Mater health workers have been going door-to-door in Cherbourg to deliver vaccinations … and results this week indicate it’s working (Photo: CASC)

November 15, 2021

A door-to-door approach for vaccinations appears to be paying off in Cherbourg.

The latest statistics released by the Federal Health Department show that Cherbourg’s first vaccination rate has climbed from 39.5 per cent a week ago (November 7) to 55.1 per cent (November 14).

Cherbourg’s second vaccination rate has also lifted – from just 27.2 per cent last week to 31 per cent.

Single and double-dose vaccination rates have also climbed in the South Burnett and all its neighbouring regions.

As of November 14, 81 per cent of South Burnett residents have had their first jab and 63.9 per cent are fully vaccinated.

These rates still trail Brisbane, but the gap between the capital and the regions is now narrowing.

Vaccination rates by Council area as at November 14:

  • Cherbourg – 53.1 per cent (first dose) / 31.0 per cent (fully vaccinated)
  • Gympie – 77.2 / 64.1
  • North Burnett – 75.0 / 62.7
  • Somerset – 80.1 / 66.2
  • South Burnett – 81.0 / 63.9
  • Toowoomba – 86.4 / 73.1
  • Western Downs – 79.5 / 64.8

In comparison, Brisbane rates are 85.7 / 77.3.


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5 Responses to "Cherbourg Vax Campaign Pays Off"

  1. Disgruntled  November 16, 2021

    I sure would not call these figures a roaring success considering all the huge effort put in to vaccinate the people of Cherbourg. Not to mention the big lockdown and shutout experienced in the early stages. One would have thought that this alone would have given the people of Cherbourg every reason to quickly get the jab when it came on stream.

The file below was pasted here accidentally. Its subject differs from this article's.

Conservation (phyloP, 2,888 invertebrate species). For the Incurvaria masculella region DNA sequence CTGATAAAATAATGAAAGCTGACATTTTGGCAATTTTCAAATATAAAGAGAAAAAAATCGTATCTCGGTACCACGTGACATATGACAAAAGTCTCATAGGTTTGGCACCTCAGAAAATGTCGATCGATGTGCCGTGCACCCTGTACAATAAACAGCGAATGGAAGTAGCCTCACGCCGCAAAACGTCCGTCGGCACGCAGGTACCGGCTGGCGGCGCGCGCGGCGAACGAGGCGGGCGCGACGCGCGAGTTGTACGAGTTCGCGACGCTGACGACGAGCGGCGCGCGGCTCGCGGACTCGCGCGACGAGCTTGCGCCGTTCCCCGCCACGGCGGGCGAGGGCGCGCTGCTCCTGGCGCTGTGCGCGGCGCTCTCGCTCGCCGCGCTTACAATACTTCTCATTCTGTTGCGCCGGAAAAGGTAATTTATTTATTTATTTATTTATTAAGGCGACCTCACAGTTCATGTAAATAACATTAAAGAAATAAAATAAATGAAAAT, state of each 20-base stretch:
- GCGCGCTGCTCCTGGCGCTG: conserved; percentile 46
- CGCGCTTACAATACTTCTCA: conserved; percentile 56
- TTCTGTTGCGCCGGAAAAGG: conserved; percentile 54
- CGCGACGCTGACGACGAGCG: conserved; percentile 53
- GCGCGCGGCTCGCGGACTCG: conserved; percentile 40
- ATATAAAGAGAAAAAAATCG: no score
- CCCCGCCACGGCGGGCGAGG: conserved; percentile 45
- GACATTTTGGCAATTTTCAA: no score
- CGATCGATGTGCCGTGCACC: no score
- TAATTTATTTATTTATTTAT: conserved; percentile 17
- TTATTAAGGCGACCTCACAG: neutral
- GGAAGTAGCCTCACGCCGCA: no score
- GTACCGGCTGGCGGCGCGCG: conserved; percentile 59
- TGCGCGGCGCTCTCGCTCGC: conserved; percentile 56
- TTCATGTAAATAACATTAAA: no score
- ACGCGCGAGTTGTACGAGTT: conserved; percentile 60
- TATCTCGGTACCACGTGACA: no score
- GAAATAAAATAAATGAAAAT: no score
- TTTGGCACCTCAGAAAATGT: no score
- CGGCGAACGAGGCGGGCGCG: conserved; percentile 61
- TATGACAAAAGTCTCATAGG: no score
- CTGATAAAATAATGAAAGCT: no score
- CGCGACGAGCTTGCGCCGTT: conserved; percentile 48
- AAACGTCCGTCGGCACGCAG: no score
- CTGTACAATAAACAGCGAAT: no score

First off we had the Queensland CHO poo-pooing AZ and showing extreme reluctance to recommend it. Then we had the Premier finding every excuse imaginable not to be inoculated (also her Cabinet showed reluctance) and it was only after the media dragged them kicking and screaming that they finally got the jab. Cripes those goings-on would almost deter anyone from getting vaccinated! It sure had me concerned! Many people do closely observe what their leaders are doing and make up their minds accordingly!

    Now even with all the door-to-door work of the health providers I would call the 53.1 per cent (first dose) an abject failure.

    By the way, I am fully vaccinated and with AZ. I will admit that I was very dubious but for a few reasons of visitation requirements I went ahead with the “what the heck” attitude; I have NOT suffered one side effect; not even a slightly sore arm and so far I am quite okay.

    Now as more information from the real experts comes out with time it seems that AstraZeneca is and was the better choice by far. I now feel more relieved!

    Reply
    • Anne Miller  November 16, 2021

      To be fair to the Chief Health Officer at the time, I believe her widely reported statement about Astra Zeneca was misinterpreted by just about everyone.

      I watched that media conference in full. Dr Young was trying to discuss relative risks.

      The risk at the time for older people to receive an AZ vaccination was almost nil. However, the younger you were, the higher the risk of a blood clot.

      When there was no COVID at all circulating in the community, she judged the risk of an 18-year-old contracting COVID and dying was almost nil. However, the risk of an 18-year-old getting a blood clot from AZ, while still very tiny, was probably a greater risk.

      That was the reason she was insisting AZ be only given to older people (as the Federal guidelines said, too).

      You must remember, she is a doctor, not a professional communicator.

      By the way, I am also fully vaccinated with AZ.

      Reply
  2. Bouncer  November 19, 2021

    All praise to the Mater health workers. Thank you all.

    I also was reluctant to get the AZ and wanted to hold out for Pfizer. When I heard that the Northern Territory government was making Pfizer available to all age groups and also that in Queensland many doses of Pfizer were being thrown out due to not being used before the expiry date, I had hopes that Qld government would follow the NT example. It didn’t happen, so I weighed up the risks and chose to get AZ rather than stay unprotected.